OECD SME and Entrepreneurship Outlook 2019

image of OECD SME and Entrepreneurship Outlook 2019

The new OECD SME and Entrepreneurship Outlook presents the latest trends in performance of small and medium-sized enterprises (SMEs) and provides a comprehensive overview of business conditions and policy frameworks for SMEs and entrepreneurs.

This year’s edition provides comparative evidence on business dynamism, productivity growth, wage gaps and export trends by firm size across OECD countries and emerging economies. It explores the implications of digitalisation and globalisation for market conditions and SME access to strategic resources such as finance, skills, technology, data and other innovation assets. The report gives comparative analysis of regulatory frameworks and policies to enhance contributions by SMEs and entrepreneurs, and delivers a forward-looking perspective on the opportunities and challenges SMEs and entrepreneurs face in doing business and scaling up their activities. It also contains country profiles outlining the latest developments in national SME performance and business conditions, with expanded country profiles available on line.

English Also available in: French

Market conditions

Prevailing and expected market conditions are important determinants that shape firms’ decision making - whether they scale up or down – or whether new firms are able to enter the market. Firms adapt to market conditions through a range of strategies, e.g. innovation, competition, co-operation or collusion, which can alter market structure and the distribution of market power, with particular impacts on SMEs. This chapter presents recent developments in business conditions from a local, national and global perspective. It shows that although global market conditions for SMEs have improved in recent years, they are particularly exposed to slowing economic growth, trade tensions and retrenchments in global value chains (GVCs), and describes how digitalisation, specialisation and concentration are reconfiguring domestic markets. It also looks at the limited SME participation in public procurement. The chapter concludes with recent policy developments aiming to increase SME participation in GVCs and level the playing field in product markets, public procurement and lead markets, such as circular economy. The chapter gives a particular focus to subnational policy initiatives.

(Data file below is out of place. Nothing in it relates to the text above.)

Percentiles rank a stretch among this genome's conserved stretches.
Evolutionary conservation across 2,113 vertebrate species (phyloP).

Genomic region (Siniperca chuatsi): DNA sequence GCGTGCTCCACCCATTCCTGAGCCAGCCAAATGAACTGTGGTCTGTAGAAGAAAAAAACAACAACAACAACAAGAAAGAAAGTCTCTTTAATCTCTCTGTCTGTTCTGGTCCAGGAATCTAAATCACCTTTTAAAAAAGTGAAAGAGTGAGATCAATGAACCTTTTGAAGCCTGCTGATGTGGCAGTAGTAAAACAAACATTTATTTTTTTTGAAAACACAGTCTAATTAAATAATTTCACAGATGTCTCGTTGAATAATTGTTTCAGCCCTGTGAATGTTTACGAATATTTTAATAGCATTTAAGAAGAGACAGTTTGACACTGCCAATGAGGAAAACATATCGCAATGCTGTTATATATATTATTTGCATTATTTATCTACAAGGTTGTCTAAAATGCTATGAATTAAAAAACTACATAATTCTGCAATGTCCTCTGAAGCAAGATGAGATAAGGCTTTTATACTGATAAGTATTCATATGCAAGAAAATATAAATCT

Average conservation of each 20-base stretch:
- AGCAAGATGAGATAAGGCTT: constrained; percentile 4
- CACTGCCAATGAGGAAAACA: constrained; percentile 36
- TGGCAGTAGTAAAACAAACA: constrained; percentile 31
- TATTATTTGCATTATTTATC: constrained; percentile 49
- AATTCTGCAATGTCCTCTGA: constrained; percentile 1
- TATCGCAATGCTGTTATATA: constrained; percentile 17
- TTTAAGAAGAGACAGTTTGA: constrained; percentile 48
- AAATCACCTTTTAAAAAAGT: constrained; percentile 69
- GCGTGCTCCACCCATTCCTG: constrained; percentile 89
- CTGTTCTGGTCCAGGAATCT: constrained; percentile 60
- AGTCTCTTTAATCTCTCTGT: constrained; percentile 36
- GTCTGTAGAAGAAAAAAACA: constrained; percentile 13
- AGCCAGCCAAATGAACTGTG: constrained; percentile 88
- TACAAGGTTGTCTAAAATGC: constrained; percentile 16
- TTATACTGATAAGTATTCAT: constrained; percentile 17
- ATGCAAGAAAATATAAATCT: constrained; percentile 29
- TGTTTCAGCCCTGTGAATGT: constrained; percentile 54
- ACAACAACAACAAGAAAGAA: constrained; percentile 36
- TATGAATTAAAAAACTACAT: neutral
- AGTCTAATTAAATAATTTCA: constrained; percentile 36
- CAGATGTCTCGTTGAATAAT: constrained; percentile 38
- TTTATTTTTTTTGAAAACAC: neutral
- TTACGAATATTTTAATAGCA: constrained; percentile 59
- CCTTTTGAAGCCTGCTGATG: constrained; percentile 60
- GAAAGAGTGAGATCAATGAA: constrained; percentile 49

English Also available in: French


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